Tuesday, 25 November 2014

Advent in Miniature: a sermon (Isaiah 64: 1 - 9)

In many ways, there is frequently a certain confusion to our celebrations of Advent within the Christian church.
  • For some of us, caught up in the frantic pre-Christmas busyness of our wider community, our faith life mirrors this busyness. Advent becomes merely a series of carol services and nativity plays.
  • For others of us, some churches try to make Advent so austere, so solemn, so penitential, … almost so Lenten … that there is no sense that the joy of Christmas will soon follow. For example, there are some congregations where you’ll never hear a single Christmas carol until Christmas Eve.
Given that these two conflicting tendencies – and the resulting confusion - co-exist within denominations, congregations, families, and even within some individuals. I believe that Advent can well be regarded as a season in search of a theology.

But there is a rhythm to Advent, a rhythm that we see in the pattern of our four Sundays of Advent. This pattern is seen in our lesson from Isaiah. From the 64th chapter of the Book of Isaiah, verses one through nine, we read:
 
O that you would tear open the heavens and come down,
so that the mountains would quake at your presence—
as when fire kindles brushwood
and the fire causes water to boil—
to make your name known to your adversaries,
so that the nations might tremble at your presence!
When you did awesome deeds that we did not expect,
you came down, the mountains quaked at your presence.
From ages past no one has heard,
no ear has perceived,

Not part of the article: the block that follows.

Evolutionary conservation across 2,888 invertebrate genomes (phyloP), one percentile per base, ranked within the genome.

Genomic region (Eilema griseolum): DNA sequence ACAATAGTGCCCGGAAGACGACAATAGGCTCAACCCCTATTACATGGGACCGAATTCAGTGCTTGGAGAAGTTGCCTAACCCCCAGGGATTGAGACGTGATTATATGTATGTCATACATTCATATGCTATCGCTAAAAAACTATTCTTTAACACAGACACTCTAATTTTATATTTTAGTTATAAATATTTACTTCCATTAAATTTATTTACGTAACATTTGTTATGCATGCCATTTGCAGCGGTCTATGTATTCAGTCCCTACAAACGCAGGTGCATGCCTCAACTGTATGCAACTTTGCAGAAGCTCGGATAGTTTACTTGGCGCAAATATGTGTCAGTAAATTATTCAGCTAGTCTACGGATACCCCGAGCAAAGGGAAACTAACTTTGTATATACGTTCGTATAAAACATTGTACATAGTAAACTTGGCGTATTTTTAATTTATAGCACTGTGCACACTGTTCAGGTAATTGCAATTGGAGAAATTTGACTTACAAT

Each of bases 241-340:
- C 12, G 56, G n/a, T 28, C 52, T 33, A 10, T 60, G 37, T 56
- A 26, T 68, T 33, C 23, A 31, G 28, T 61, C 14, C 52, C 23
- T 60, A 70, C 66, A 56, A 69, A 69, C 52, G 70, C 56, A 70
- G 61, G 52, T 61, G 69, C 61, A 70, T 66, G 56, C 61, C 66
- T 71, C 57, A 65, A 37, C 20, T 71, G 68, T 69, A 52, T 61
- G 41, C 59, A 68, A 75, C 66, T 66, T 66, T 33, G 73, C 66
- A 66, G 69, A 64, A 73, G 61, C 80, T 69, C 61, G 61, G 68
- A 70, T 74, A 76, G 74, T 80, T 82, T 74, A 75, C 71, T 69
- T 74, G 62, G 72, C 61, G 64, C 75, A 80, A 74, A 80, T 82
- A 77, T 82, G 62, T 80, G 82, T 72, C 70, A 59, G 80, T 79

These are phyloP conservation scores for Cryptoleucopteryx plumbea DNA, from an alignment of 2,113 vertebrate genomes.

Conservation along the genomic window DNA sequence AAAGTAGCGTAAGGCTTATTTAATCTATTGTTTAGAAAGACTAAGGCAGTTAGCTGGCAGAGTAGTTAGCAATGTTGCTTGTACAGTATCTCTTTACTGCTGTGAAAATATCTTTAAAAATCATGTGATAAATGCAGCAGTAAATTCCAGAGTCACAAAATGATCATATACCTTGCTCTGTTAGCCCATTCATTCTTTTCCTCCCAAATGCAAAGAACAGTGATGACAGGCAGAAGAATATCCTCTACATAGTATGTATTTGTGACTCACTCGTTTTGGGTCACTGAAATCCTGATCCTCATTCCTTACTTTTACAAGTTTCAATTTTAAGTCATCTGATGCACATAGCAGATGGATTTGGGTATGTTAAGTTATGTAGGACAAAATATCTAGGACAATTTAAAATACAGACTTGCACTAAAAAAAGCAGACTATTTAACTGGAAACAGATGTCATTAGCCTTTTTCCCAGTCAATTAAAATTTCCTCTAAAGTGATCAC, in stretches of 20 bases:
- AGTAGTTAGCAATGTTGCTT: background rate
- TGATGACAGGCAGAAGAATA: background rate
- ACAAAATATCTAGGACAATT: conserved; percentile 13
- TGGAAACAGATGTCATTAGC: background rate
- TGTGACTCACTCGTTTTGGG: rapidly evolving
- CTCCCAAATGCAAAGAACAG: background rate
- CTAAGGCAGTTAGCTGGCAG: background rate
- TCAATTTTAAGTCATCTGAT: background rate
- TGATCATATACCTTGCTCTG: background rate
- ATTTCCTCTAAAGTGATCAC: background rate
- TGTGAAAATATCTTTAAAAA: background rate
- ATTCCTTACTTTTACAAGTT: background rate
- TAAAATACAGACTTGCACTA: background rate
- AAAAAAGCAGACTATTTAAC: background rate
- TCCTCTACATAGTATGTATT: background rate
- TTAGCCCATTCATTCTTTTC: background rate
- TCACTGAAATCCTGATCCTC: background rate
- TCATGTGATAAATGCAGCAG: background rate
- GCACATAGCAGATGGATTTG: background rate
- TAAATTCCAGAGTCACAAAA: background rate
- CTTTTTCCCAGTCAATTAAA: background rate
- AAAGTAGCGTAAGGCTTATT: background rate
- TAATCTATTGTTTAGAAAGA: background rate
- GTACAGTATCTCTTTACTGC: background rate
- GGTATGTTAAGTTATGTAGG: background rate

no eye has seen any God besides you,
who works for those who wait for him.
You meet those who gladly do right,
those who remember you in your ways.
But you were angry, and we sinned;
because you hid yourself we transgressed.
We have all become like one who is unclean,
and all our righteous deeds are like a filthy cloth.
We all fade like a leaf,
and our iniquities, like the wind, take us away.
There is no one who calls on your name,
or attempts to take hold of you;
for you have hidden your face from us,
and have delivered us into the hand of our iniquity.
Yet, O Lord, you are our Father;
we are the clay, and you are our potter;
we are all the work of your hand.
Do not be exceedingly angry, O Lord,
and do not remember iniquity forever.
Now consider, we are all your people.  (Isaiah 64:1-9, NRSV)
 
Now, I have to make a brief note of caution here. Whenever we read a Christian meaning into an Old Testament text, we need to remember that these writings were first written in a Jewish context, rather than a Christian one.